The good news: A variety of tools ranging from EBIF to a full-scale, middleware-based interactive platform are available now. One size does not fit all; the choice of approach should be determined entirely by the desired goal. While many are curious about EBIF and quite a few set-tops are EBIF-enabled, there still are precious few opportunities to see interactive experiences.

A handful of those that have deployed EBIF are realizing its limitations and are augmenting its features with more inclusive functionality and a richer user experience, including advanced advertising and social-media applications.

The New Servers

Moving functions to the cloud today is entrenched as reality; servers now can communicate with set-top devices as well as with all the additional navigation and viewing devices. It is relatively inexpensive when compared to the other options to provide rich content-based or additional interactive abilities, and it is proved to be quicker and more easily deployed that commonly thought.

A light client deployed on a set-top box communicating with powerful servers and software can provide the ability to send emails to and from the TV; to provide customized weather, stock and security alerts and news alerts to any device; and to provide remote PVR functions. Not only are the servers fast and capable but the option to generate more breadth and depth of content provides options not usually imagined by mid-sized to smaller service providers.

Today’s server technology products for video providers should have core functionality provided as the base for the overall communication and processing functions, for example: data-stream transformation. Additional modules should be available to provide such specific functions as compression and aggregation, command and control, recommendation functions, EBIF messaging, execution of business rules and mobile integration. Additional modules can be developed as needed for specific functions.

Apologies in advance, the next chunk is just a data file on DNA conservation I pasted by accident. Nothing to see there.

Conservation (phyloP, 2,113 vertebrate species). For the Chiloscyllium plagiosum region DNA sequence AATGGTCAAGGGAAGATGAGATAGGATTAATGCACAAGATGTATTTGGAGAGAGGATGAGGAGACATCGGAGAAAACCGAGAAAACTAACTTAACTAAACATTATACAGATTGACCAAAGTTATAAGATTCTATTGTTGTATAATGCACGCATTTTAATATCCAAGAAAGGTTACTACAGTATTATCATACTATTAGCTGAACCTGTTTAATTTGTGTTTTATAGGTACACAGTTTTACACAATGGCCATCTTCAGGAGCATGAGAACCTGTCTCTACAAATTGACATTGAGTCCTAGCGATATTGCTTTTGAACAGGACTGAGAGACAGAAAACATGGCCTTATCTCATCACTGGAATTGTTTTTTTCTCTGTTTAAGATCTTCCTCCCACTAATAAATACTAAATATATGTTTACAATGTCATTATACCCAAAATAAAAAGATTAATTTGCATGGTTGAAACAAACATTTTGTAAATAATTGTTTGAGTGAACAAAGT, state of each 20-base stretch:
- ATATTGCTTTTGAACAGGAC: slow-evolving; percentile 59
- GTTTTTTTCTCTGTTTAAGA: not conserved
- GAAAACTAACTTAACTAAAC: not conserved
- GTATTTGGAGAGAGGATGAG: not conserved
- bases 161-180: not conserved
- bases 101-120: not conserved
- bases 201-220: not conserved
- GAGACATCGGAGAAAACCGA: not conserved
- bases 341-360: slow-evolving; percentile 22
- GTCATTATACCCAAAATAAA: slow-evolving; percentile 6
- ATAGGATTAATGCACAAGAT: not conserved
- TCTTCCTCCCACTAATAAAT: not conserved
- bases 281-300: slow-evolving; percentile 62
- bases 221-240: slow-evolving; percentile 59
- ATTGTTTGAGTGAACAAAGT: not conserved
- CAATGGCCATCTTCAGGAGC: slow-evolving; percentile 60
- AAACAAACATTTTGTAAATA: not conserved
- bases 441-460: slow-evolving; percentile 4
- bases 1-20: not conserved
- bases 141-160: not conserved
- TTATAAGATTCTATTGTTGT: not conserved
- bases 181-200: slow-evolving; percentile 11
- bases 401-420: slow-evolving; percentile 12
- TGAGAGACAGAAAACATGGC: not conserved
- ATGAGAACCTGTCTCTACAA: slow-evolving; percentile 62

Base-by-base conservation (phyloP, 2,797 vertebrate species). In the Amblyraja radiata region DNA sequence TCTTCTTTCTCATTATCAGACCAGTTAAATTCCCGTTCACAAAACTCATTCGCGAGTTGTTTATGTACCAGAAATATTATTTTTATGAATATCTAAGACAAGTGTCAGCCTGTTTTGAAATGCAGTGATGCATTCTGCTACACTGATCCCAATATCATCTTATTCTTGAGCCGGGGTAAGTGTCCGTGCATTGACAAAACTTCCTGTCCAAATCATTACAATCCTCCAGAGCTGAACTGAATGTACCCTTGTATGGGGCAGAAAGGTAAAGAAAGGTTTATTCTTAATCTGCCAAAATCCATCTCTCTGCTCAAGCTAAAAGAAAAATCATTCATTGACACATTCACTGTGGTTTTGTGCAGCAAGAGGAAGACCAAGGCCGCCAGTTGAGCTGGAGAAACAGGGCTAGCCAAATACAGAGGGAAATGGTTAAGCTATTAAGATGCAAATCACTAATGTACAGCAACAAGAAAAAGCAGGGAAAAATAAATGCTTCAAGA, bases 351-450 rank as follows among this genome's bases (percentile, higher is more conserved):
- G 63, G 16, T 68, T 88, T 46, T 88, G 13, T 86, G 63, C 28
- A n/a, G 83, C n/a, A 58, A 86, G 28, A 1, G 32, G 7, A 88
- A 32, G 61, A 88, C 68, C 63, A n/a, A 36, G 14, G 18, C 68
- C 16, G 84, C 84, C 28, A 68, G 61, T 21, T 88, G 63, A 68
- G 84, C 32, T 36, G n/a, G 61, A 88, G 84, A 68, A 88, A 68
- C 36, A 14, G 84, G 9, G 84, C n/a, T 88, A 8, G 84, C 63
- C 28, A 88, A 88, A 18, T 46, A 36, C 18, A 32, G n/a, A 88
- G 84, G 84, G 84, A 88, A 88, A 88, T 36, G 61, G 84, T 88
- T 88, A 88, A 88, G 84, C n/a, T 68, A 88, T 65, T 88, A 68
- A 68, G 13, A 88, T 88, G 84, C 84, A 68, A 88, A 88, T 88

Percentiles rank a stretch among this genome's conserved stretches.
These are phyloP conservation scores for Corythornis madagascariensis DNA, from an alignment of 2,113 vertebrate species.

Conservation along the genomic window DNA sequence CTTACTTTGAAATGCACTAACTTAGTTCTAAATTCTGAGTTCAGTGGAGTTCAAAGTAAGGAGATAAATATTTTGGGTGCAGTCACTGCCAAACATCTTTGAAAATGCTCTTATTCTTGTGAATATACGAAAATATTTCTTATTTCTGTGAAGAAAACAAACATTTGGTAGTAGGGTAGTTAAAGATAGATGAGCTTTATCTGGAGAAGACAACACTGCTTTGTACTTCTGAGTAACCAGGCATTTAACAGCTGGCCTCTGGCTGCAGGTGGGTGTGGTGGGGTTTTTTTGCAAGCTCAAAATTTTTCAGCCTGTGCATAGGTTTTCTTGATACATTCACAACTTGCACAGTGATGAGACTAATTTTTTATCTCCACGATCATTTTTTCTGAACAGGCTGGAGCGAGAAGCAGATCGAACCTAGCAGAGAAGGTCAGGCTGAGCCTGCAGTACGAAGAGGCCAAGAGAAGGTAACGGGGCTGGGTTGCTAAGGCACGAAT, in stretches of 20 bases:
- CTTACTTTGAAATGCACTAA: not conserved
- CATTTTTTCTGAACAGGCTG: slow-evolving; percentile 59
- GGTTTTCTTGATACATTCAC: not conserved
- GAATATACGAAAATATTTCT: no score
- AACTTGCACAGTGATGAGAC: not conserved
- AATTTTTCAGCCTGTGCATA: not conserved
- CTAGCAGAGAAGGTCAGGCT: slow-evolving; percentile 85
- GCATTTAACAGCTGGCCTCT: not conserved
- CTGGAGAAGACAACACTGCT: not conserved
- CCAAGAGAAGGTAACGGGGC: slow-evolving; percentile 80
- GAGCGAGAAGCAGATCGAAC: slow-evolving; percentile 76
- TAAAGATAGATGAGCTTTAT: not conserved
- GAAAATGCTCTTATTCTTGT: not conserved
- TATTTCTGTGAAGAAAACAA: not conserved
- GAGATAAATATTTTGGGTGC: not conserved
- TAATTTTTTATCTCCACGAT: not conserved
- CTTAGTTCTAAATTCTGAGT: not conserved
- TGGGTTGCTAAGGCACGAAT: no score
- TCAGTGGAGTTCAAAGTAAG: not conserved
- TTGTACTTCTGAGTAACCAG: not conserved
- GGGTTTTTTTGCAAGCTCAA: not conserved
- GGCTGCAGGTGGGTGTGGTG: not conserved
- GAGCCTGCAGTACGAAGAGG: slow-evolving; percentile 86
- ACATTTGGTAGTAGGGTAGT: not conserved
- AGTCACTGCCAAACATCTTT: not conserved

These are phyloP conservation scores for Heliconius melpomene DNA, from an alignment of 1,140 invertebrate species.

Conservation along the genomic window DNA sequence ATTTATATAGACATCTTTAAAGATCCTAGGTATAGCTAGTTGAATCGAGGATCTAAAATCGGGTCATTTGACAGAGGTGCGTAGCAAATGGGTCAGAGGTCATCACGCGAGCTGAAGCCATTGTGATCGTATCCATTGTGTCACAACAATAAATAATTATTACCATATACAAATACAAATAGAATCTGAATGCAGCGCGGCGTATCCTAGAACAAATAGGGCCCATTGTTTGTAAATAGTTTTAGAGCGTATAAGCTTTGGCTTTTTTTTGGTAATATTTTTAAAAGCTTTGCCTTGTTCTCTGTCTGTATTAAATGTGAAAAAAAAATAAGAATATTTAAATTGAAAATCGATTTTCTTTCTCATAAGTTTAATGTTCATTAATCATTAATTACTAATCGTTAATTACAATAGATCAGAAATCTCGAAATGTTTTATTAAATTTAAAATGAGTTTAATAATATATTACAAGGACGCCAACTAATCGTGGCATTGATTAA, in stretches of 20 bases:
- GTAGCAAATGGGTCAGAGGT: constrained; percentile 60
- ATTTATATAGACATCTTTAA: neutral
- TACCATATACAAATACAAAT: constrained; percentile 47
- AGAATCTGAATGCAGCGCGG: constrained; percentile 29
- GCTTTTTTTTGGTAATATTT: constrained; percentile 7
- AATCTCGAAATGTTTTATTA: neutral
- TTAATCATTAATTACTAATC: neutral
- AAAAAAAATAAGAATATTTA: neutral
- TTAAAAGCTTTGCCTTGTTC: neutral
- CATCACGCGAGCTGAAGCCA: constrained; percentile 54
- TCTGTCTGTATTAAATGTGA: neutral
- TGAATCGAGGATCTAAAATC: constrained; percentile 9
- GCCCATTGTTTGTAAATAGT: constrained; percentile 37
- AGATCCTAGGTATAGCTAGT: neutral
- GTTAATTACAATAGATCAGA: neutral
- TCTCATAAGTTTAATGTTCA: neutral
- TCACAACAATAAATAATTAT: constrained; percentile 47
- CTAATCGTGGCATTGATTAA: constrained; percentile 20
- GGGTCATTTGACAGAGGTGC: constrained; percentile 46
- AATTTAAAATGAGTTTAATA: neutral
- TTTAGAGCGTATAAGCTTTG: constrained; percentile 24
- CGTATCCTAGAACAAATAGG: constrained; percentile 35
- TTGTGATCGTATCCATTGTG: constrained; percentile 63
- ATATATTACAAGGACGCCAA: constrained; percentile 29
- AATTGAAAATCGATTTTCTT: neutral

The ability to integrate third-party content, including that from the Internet, is remarkable, considering past limitations. This evolution truly enables multi-screen convergence where this previously was thought to be limited to the “big guys.”

It is important for these solutions to operate in open, standards-based environments and to provide expandable architecture, horizontal scalability and fault tolerance via clustering.
Past experience has shown that the tradeoff between cost and function in set-top devices was based on the inability to monetize additional costly functions through enough new business.

This business equation now has changed with the ability to accomplish a lot more of the desired functions without the cost of additional hardware that provides a meager return on investment. The server/client solutions are cost-effective, scalable and efficient at a much lower initial investment that can be extensible. Combinations of these factors produce even more dramatic results that can position any service provider solidly against many competitive threats. Set-top software optimizations combined with server solutions are providing unimagined improvement in performance and user experience.

A new UI and faster navigation along with an enhanced viewer experience with bound applications for popular programming are distinct competitive advantages. These upgrades situate any provider of video services and content well for the growing expectations from customers who are exposed to PCs, tablets, smartphones and smart TVs.

Changes

As new devices are enabled to control the viewing functions, options expand to provide the best-possible user experience.

Individuals with two devices in the home today can be expected to have five or six tomorrow. Users will expect their smartphones, tablet and laptops, for example, to be integrated seamlessly and available for use as needed. It will become commonplace to look up programming on a tablet or smartphone, and to use that device to tune to the desired programming with little effort.

The industry is poised to exceed user expectations and to usher in a new era of connectivity and convergence under a best-of-breed model, offered from a single-source provider.

Brandon Brown, Zodiac Interactive, 516/619-3170.